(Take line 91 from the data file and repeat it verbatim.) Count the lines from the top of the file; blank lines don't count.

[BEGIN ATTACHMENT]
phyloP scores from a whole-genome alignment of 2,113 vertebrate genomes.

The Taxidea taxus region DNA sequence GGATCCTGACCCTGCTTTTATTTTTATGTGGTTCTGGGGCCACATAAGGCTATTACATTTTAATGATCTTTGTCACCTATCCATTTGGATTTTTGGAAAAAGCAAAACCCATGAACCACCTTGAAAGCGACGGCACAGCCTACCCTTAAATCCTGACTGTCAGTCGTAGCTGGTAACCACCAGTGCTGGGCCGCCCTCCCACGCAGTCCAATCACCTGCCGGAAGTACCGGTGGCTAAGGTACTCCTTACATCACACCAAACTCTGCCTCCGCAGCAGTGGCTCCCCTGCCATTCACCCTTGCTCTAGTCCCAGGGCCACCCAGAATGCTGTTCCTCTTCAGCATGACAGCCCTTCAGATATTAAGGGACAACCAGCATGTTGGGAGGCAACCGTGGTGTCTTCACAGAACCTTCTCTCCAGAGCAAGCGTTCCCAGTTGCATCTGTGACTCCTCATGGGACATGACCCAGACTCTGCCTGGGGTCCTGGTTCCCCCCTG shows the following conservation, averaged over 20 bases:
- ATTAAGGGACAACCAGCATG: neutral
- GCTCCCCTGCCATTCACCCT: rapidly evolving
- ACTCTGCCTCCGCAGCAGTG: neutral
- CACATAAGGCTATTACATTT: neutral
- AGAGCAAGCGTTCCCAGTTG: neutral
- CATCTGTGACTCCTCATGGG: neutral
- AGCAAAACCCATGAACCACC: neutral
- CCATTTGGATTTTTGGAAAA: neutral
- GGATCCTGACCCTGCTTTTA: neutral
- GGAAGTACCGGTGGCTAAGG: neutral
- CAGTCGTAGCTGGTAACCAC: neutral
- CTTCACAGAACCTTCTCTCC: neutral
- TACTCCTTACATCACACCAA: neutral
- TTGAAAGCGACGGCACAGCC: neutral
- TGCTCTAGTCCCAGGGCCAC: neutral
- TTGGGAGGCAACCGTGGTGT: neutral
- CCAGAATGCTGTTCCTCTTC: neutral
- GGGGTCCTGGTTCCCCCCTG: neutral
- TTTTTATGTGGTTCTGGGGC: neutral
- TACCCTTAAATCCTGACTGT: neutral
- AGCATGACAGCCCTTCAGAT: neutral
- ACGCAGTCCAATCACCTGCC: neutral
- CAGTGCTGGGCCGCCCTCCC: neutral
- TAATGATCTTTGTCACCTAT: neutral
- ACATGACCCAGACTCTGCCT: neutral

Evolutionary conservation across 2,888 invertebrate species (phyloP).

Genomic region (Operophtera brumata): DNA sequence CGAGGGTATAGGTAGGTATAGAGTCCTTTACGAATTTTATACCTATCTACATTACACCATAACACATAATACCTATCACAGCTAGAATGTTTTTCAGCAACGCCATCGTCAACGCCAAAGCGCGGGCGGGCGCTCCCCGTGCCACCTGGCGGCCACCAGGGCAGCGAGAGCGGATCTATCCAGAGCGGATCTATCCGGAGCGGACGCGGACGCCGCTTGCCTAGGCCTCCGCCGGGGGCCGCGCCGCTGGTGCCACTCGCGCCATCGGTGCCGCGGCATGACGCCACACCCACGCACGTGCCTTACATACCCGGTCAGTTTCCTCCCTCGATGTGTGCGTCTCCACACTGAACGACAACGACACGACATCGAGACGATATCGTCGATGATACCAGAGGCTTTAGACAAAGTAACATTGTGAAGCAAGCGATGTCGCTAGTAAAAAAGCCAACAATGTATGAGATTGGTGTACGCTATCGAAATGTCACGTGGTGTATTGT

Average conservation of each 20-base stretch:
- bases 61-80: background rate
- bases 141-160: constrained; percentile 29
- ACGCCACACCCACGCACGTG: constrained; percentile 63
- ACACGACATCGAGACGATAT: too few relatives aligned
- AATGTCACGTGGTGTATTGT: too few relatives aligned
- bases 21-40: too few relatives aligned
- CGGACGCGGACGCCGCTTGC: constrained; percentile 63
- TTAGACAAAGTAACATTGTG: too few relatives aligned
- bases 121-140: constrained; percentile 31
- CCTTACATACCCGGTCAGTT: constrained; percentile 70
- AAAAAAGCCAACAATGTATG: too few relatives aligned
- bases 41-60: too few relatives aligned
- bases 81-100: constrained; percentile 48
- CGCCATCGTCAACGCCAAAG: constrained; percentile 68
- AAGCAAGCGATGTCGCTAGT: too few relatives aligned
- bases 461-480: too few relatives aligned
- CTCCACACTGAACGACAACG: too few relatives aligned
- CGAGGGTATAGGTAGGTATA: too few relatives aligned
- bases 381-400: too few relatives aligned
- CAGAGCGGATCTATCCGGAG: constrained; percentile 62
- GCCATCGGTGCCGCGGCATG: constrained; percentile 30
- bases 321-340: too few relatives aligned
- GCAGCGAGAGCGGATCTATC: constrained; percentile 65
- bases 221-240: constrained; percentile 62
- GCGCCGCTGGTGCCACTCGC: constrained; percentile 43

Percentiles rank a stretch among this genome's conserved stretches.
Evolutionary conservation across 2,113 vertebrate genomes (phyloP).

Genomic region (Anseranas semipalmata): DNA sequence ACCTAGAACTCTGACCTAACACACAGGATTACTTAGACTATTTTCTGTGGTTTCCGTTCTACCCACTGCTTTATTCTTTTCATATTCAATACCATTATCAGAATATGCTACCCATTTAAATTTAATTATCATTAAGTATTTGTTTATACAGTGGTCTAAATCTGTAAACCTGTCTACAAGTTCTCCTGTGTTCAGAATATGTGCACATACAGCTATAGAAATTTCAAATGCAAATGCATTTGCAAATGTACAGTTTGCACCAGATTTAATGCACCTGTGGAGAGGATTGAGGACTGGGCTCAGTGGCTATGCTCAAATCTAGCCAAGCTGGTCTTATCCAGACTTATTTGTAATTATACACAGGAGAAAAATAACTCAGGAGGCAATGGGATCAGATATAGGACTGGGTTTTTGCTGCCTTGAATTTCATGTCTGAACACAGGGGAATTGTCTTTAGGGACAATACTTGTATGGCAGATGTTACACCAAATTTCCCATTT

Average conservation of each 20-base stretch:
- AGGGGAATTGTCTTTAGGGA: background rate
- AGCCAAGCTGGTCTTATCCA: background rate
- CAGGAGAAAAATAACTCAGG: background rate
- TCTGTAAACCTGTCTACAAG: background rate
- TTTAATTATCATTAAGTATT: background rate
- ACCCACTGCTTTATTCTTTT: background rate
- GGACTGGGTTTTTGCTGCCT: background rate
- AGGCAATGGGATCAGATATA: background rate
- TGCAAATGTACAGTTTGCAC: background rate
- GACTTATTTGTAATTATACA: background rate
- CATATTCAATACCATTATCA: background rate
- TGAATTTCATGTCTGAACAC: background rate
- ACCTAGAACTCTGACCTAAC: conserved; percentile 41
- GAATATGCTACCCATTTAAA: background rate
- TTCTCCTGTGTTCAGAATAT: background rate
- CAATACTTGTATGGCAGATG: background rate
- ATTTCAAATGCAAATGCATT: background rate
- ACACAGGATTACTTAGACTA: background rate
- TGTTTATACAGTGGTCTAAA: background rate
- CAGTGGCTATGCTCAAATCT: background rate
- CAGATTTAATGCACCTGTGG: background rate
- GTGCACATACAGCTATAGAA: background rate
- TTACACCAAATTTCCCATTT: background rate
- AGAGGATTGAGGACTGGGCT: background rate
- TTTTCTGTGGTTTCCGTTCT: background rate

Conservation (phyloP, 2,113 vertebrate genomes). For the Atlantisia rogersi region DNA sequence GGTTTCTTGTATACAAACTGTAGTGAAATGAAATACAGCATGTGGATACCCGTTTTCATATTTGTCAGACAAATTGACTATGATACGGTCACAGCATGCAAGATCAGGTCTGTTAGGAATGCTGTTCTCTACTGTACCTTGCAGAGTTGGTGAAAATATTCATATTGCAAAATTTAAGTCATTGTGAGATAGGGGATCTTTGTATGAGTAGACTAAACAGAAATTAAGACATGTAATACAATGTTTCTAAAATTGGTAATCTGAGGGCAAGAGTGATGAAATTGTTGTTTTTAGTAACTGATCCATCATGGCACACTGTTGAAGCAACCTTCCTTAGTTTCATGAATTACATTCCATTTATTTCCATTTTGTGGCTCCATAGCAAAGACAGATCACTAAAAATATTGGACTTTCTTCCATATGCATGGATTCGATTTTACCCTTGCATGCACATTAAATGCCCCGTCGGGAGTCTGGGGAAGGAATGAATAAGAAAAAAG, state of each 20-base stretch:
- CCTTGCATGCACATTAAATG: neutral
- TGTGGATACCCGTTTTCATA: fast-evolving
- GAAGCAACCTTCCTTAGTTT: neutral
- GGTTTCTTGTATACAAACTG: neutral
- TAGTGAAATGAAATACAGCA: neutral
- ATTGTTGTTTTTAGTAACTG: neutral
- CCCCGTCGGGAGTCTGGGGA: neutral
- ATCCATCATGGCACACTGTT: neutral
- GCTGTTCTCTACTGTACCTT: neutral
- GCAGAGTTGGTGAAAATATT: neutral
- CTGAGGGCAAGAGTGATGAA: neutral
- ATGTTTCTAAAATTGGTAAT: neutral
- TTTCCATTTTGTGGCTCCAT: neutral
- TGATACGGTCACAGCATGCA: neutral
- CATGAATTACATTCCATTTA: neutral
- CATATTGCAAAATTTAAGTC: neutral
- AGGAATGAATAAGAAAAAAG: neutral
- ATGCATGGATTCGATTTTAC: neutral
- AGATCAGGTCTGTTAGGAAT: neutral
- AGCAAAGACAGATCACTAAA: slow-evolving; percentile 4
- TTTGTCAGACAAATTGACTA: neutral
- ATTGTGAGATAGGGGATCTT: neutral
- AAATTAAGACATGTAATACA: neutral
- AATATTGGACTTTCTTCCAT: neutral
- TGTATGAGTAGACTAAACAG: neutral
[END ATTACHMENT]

- ATTGTTGTTTTTAGTAACTG: neutral